- Europa Universalis: Rome (2008) takes place during the Roman Republic.
- Europa Universalis IV (2013) is the latest installment of the series, and includes the Napoleonic Wars.
Europa Universalis is extremely challenging. The game's economic system is difficult to master, especially if you're not used to business games. Still, a great choice for a game-playing megalomaniac!
6. The Patrician
The Patrician was rather unknown until its third installment. In this game, you are a businessman in the Hanseatic League, a commercial confederation from medieval Northern Europe. To succeed, you trade goods all over Europe, while also trying to gain political power and becoming an Alderman of the Hanseatic League.
The sequels include:
- Patrician II (2000) is very similar to the first.
- Patrician III: Rise of the Hanse (2003) is much better, with new industries to play with and a superior the economic game. The pirates are more bothersome and provide a significant challenge.
- Patrician IV (2010)
7. Railroad Tycoon
Railroad Tycoon was the first of the "tycoon" games. To play, you transport passengers and goods while building up your rail empire. The first one was very basic: a flat surface with black rectangles going over grid-like lines.
- Railroad Tycoon II (1998) is a leap in the future, with far more customization available. You can build railways with height differences, tunnels, bridges—the whole works! There's also a stock market and good competition, many different scenarios, and nice introductory movies with good voice acting.
- Railroad Tycoon III (2003) is just an improved version of the second game. It has an improved supply-and-demand engine.
- Sid Meier's Railroads! (2006) is the first game since the first to have been made with direct input from Sid Meier, the series' creator. This installment has full 3D graphics and you can follow your trains on their routes. Unfortunately the interface is a bit buggy.
8. Roller Coaster Tycoon
Rollercoaster Tycoon has no relation to Railroad Tycoon, but rather to the creator Chris Sawyer's other success, Transport Tycoon. The building interface has a typical grid surface and isometric style. Gameplay involves building your theme park, enticing people to spend loads of money, and building even better rides.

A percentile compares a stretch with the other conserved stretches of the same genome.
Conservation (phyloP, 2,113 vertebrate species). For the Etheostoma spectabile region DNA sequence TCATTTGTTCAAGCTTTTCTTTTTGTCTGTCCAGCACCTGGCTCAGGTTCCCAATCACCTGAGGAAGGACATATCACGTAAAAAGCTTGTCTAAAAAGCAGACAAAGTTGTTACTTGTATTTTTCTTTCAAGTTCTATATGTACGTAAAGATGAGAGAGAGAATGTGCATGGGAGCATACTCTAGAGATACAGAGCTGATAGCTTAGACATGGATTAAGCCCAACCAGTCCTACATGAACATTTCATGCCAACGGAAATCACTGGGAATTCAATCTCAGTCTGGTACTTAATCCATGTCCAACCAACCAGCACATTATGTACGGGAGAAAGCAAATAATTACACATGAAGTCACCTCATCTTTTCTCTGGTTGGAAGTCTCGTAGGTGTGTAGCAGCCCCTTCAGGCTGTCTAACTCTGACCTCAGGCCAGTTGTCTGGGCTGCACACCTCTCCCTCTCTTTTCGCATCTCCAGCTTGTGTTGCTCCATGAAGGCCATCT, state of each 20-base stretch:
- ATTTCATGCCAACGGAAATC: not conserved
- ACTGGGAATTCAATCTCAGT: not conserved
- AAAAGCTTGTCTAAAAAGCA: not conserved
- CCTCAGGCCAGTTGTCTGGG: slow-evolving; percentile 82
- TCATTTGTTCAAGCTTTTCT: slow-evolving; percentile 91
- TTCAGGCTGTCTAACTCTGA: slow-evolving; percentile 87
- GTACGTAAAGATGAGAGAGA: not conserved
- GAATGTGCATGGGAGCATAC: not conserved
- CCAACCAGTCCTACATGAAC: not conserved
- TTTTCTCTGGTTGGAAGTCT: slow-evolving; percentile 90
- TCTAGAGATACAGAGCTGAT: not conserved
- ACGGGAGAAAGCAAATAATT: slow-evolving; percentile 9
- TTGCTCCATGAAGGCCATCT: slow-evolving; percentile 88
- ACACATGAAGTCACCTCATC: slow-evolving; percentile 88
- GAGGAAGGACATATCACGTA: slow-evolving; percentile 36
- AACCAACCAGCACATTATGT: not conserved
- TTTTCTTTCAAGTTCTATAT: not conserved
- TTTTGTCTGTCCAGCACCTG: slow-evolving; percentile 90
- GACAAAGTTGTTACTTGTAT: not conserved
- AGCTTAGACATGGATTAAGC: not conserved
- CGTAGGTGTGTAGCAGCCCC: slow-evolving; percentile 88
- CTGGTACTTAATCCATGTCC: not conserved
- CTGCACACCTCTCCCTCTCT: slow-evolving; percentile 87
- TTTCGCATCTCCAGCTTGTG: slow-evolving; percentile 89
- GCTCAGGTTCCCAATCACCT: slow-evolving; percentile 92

- Rollercoaster Tycoon 2 (2002) is mostly the same as the first with a few added bells and whistles.
- Rollercoaster Tycoon 3 (2004) is rather different from the first two. First, it wasn't bound to an isometric system, you could ride your attractions, make fireworks displays, and customize the scenery scenery. Subsequent expansion packs let you add swimming pools or animals to the parks you made.
When I first played SimCity it was love at first sight. I saw those little white blocks of cars moving down the road whenever I closed my eyes. When it was published in 1989, it was one of the best games available for PC, and still holds up. It was followed by a number of sequels:
- SimCity 2000 (1994) is very different from the original, and still considered the best game of the series. Besides its futuristic name, it had an isometric 3D view, more disasters, and a height map. I found it just as addictive as the original, if not more.
- SimCity 3000 (1999) is, unfortunately, quite badly produced
- SimCity 4 (2003) brought the franchise back to its original glory. This sequel is has 3D graphics, loads of different kinds of buildings, pretty views, different kinds of transportation, an editor where you can design your own buildings, and the regional map so multiple cities can interact with each other.
- SimCity Societies (2007) Is a travesty. I don't consider this one to even be part of the SimCity series.
10. Transport Tycoon
Transport Tycoon is a game that I played not only for hours or days, but weeks! Dare I say even months! It's one of the most addictive business simulation games. Transport Tycoon has been revamped by its own dedicated fan base over the years thanks to Chris Sawyer, the creator who let them alter the game.
Transport Tycoon is about being a manager and owner of a transport company. You try to earn as much money as you can while improving your rail network, which is incredibly fun and addictive.